Detection of Crimean–Congo Hemorrhagic Fever, Hanta, and Sandfly Fever Viruses by Real-Time RT-PCR

  • Sofi M. Ibrahim
  • Mohamed Aitichou
  • Justin Hardick
  • Jamie Blow
  • Monica L. O’Guinn
  • Connie Schmaljohn
Part of the Methods in Molecular Biology book series (MIMB, volume 665)


The development of sensitive and specific nucleic acid diagnostic assays for viral pathogens is essential for proper medical intervention. This chapter describes four fluorescence-based PCR assays to detect the Crimean–Congo Hemorrhagic Fever (CCHFV), Andes (ANDV), Hantaan (HANV), and Sandfly Fever Sicilian (SFSV) Viruses. These assays are based on species-specific hydrolysis probes targeting the nucleocapsid protein gene for CCHFV and SFSV and the glycoprotein gene for ANDV and HANV. All four assays were optimized for LightCycler 2.0 (Roche Diagnostics, Indianapolis, IN) or Ruggedized Advanced Pathogen Identification Device (R.A.P.I.D.; Idaho Technology Inc., Salt Lake City, UT). The assays were evaluated using the protocols described in the Subheading 3. The limits of detection were approximately 5, 2, 2, and 5 plaque-forming units (PFUs) for CCHFV, ANDV, HTNV, and SFSV assays, respectively. The sensitivity and specificity of the assays were evaluated with test panels that consisted of 20–60 known positive and 30–135 known negative samples, representing 7–34 genetically diverse bacterial and viral species. The CCHFV assay detected 59 out of the 60 positive samples and no false positives, resulting in 98.3% sensitivity at LOD of 5 PFU and 100% specificity. The ANDV and HTNV assays correctly identified all the positive samples with no false positive reactions; therefore, the sensitivity and specificity of these assays were determined to be 100% at LOD of 2 PFU. The SFSV assay missed three positive samples and cross-reacted with one of 48 negative samples, resulting in 95% sensitivity at LOD of 5 PFU and 98% specificity.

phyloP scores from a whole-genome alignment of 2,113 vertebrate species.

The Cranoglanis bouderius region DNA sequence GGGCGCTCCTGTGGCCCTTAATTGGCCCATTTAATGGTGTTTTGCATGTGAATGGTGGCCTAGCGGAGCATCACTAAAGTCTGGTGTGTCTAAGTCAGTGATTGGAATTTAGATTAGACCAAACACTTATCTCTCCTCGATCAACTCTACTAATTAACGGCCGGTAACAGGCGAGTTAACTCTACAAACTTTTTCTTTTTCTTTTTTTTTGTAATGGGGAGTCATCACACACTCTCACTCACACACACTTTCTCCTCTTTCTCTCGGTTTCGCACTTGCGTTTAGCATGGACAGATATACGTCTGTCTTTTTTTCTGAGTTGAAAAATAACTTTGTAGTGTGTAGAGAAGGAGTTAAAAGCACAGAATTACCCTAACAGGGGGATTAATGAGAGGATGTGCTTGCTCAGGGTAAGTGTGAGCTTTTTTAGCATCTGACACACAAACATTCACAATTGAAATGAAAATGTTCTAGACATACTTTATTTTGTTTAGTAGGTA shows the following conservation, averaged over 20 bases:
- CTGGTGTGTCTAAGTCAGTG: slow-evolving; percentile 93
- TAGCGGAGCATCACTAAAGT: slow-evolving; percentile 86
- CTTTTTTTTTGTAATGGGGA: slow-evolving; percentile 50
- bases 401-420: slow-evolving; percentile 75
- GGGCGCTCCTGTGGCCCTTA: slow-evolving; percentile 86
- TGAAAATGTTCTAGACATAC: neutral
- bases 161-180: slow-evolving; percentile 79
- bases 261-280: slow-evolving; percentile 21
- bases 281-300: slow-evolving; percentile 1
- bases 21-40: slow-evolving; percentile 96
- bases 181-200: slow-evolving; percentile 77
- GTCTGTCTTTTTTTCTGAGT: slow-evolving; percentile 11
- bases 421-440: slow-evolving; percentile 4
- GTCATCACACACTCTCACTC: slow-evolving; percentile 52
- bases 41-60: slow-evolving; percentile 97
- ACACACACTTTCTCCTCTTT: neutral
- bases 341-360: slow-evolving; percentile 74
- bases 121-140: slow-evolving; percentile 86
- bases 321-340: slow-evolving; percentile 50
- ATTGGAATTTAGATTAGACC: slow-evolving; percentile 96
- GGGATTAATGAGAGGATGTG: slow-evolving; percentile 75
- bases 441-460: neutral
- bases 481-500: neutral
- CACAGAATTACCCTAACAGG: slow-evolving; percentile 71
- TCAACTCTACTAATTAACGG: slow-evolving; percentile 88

Key words

CCHF virus Sandfly fever virus Andes virus Hantaan virus Fluorescence-based real-time assay 



This work was supported by research program funds (Project No. 19499) managed by the Defense Threat Reduction Agency. We thank Katheryn Kenyon for reviewing the manuscript. The mention of materials or products in this article does not constitute endorsement by the Department of Defense or the United States government. The opinions, interpretations, conclusions, and recommendations contained herein are those of the authors and are not necessarily endorsed by the U.S. Army.


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Copyright information

© Springer Science+Business Media, LLC 2010

Authors and Affiliations

  • Sofi M. Ibrahim
    • 1
  • Mohamed Aitichou
    • 1
  • Justin Hardick
    • 1
  • Jamie Blow
    • 2
  • Monica L. O’Guinn
    • 1
  • Connie Schmaljohn
    • 1
  1. 1.The United States Army Medical Research Institute of Infectious DiseasesFrederickUSA
  2. 2.The Armed Forces Pest Management BoardSilver SpringUSA

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